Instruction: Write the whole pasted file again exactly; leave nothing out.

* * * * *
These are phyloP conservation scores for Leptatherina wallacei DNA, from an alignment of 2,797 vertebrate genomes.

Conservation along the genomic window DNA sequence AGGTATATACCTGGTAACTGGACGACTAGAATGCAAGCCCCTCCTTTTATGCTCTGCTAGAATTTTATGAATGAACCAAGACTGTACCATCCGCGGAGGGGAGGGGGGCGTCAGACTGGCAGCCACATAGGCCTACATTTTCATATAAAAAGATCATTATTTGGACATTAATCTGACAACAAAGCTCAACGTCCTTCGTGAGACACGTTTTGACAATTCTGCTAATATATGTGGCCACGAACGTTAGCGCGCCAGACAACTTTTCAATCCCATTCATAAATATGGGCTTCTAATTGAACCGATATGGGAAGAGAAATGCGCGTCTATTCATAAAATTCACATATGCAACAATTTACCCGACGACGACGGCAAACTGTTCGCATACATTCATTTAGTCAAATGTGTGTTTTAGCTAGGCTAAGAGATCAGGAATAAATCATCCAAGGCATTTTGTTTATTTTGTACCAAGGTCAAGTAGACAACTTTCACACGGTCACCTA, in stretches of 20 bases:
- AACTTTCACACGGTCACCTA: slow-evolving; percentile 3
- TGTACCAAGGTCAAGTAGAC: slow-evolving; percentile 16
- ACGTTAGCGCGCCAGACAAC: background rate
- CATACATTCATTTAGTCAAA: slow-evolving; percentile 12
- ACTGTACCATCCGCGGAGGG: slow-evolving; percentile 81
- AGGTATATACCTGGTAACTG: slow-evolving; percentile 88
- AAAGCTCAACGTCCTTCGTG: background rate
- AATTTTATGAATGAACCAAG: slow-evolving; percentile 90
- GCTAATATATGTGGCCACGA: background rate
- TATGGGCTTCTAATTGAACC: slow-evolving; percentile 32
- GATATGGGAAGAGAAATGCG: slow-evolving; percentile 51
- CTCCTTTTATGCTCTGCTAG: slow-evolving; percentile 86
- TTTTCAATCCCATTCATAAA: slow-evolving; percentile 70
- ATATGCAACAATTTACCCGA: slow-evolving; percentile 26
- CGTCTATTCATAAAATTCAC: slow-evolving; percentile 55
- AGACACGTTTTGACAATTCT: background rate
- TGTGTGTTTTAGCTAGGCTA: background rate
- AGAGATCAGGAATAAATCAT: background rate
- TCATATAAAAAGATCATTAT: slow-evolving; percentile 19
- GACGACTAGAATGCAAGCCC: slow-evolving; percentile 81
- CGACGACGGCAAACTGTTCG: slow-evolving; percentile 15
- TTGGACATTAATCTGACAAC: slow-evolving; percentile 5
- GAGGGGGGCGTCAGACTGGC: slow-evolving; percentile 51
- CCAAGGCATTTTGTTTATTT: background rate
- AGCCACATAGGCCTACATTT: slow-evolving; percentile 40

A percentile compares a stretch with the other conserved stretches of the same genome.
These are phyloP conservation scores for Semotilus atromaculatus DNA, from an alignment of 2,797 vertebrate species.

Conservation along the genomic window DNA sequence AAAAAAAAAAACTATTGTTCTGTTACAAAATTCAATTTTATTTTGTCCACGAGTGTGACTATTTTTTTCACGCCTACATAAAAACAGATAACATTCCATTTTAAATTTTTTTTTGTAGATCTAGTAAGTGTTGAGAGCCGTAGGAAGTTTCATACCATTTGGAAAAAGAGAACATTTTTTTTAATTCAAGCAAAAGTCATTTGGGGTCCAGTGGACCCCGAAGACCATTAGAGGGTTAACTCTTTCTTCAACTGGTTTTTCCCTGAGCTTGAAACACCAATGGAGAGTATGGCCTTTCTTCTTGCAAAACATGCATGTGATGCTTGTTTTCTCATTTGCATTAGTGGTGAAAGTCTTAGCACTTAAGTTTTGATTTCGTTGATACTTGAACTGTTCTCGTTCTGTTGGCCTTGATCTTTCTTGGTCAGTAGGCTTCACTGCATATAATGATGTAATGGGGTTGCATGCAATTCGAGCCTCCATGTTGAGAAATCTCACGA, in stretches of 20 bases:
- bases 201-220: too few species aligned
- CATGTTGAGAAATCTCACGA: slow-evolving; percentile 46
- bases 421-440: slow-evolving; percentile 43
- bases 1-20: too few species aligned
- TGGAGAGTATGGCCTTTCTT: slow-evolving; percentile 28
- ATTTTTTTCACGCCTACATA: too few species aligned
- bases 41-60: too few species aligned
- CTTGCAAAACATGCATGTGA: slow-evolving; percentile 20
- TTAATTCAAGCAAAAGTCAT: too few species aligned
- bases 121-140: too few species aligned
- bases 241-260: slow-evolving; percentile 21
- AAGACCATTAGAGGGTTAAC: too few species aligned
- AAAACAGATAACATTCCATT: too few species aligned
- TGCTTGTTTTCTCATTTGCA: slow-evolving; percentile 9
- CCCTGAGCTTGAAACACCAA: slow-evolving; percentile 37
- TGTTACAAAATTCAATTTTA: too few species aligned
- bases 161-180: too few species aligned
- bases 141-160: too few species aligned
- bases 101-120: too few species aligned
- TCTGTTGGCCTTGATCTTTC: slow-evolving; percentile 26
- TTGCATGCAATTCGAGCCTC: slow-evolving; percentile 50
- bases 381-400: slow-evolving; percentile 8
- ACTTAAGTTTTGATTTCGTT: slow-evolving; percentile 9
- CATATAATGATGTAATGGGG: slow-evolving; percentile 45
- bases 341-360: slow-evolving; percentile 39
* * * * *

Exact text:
These are phyloP conservation scores for Leptatherina wallacei DNA, from an alignment of 2,797 vertebrate genomes.

Conservation along the genomic window DNA sequence AGGTATATACCTGGTAACTGGACGACTAGAATGCAAGCCCCTCCTTTTATGCTCTGCTAGAATTTTATGAATGAACCAAGACTGTACCATCCGCGGAGGGGAGGGGGGCGTCAGACTGGCAGCCACATAGGCCTACATTTTCATATAAAAAGATCATTATTTGGACATTAATCTGACAACAAAGCTCAACGTCCTTCGTGAGACACGTTTTGACAATTCTGCTAATATATGTGGCCACGAACGTTAGCGCGCCAGACAACTTTTCAATCCCATTCATAAATATGGGCTTCTAATTGAACCGATATGGGAAGAGAAATGCGCGTCTATTCATAAAATTCACATATGCAACAATTTACCCGACGACGACGGCAAACTGTTCGCATACATTCATTTAGTCAAATGTGTGTTTTAGCTAGGCTAAGAGATCAGGAATAAATCATCCAAGGCATTTTGTTTATTTTGTACCAAGGTCAAGTAGACAACTTTCACACGGTCACCTA, in stretches of 20 bases:
- AACTTTCACACGGTCACCTA: slow-evolving; percentile 3
- TGTACCAAGGTCAAGTAGAC: slow-evolving; percentile 16
- ACGTTAGCGCGCCAGACAAC: background rate
- CATACATTCATTTAGTCAAA: slow-evolving; percentile 12
- ACTGTACCATCCGCGGAGGG: slow-evolving; percentile 81
- AGGTATATACCTGGTAACTG: slow-evolving; percentile 88
- AAAGCTCAACGTCCTTCGTG: background rate
- AATTTTATGAATGAACCAAG: slow-evolving; percentile 90
- GCTAATATATGTGGCCACGA: background rate
- TATGGGCTTCTAATTGAACC: slow-evolving; percentile 32
- GATATGGGAAGAGAAATGCG: slow-evolving; percentile 51
- CTCCTTTTATGCTCTGCTAG: slow-evolving; percentile 86
- TTTTCAATCCCATTCATAAA: slow-evolving; percentile 70
- ATATGCAACAATTTACCCGA: slow-evolving; percentile 26
- CGTCTATTCATAAAATTCAC: slow-evolving; percentile 55
- AGACACGTTTTGACAATTCT: background rate
- TGTGTGTTTTAGCTAGGCTA: background rate
- AGAGATCAGGAATAAATCAT: background rate
- TCATATAAAAAGATCATTAT: slow-evolving; percentile 19
- GACGACTAGAATGCAAGCCC: slow-evolving; percentile 81
- CGACGACGGCAAACTGTTCG: slow-evolving; percentile 15
- TTGGACATTAATCTGACAAC: slow-evolving; percentile 5
- GAGGGGGGCGTCAGACTGGC: slow-evolving; percentile 51
- CCAAGGCATTTTGTTTATTT: background rate
- AGCCACATAGGCCTACATTT: slow-evolving; percentile 40

A percentile compares a stretch with the other conserved stretches of the same genome.
These are phyloP conservation scores for Semotilus atromaculatus DNA, from an alignment of 2,797 vertebrate species.

Conservation along the genomic window DNA sequence AAAAAAAAAAACTATTGTTCTGTTACAAAATTCAATTTTATTTTGTCCACGAGTGTGACTATTTTTTTCACGCCTACATAAAAACAGATAACATTCCATTTTAAATTTTTTTTTGTAGATCTAGTAAGTGTTGAGAGCCGTAGGAAGTTTCATACCATTTGGAAAAAGAGAACATTTTTTTTAATTCAAGCAAAAGTCATTTGGGGTCCAGTGGACCCCGAAGACCATTAGAGGGTTAACTCTTTCTTCAACTGGTTTTTCCCTGAGCTTGAAACACCAATGGAGAGTATGGCCTTTCTTCTTGCAAAACATGCATGTGATGCTTGTTTTCTCATTTGCATTAGTGGTGAAAGTCTTAGCACTTAAGTTTTGATTTCGTTGATACTTGAACTGTTCTCGTTCTGTTGGCCTTGATCTTTCTTGGTCAGTAGGCTTCACTGCATATAATGATGTAATGGGGTTGCATGCAATTCGAGCCTCCATGTTGAGAAATCTCACGA, in stretches of 20 bases:
- bases 201-220: too few species aligned
- CATGTTGAGAAATCTCACGA: slow-evolving; percentile 46
- bases 421-440: slow-evolving; percentile 43
- bases 1-20: too few species aligned
- TGGAGAGTATGGCCTTTCTT: slow-evolving; percentile 28
- ATTTTTTTCACGCCTACATA: too few species aligned
- bases 41-60: too few species aligned
- CTTGCAAAACATGCATGTGA: slow-evolving; percentile 20
- TTAATTCAAGCAAAAGTCAT: too few species aligned
- bases 121-140: too few species aligned
- bases 241-260: slow-evolving; percentile 21
- AAGACCATTAGAGGGTTAAC: too few species aligned
- AAAACAGATAACATTCCATT: too few species aligned
- TGCTTGTTTTCTCATTTGCA: slow-evolving; percentile 9
- CCCTGAGCTTGAAACACCAA: slow-evolving; percentile 37
- TGTTACAAAATTCAATTTTA: too few species aligned
- bases 161-180: too few species aligned
- bases 141-160: too few species aligned
- bases 101-120: too few species aligned
- TCTGTTGGCCTTGATCTTTC: slow-evolving; percentile 26
- TTGCATGCAATTCGAGCCTC: slow-evolving; percentile 50
- bases 381-400: slow-evolving; percentile 8
- ACTTAAGTTTTGATTTCGTT: slow-evolving; percentile 9
- CATATAATGATGTAATGGGG: slow-evolving; percentile 45
- bases 341-360: slow-evolving; percentile 39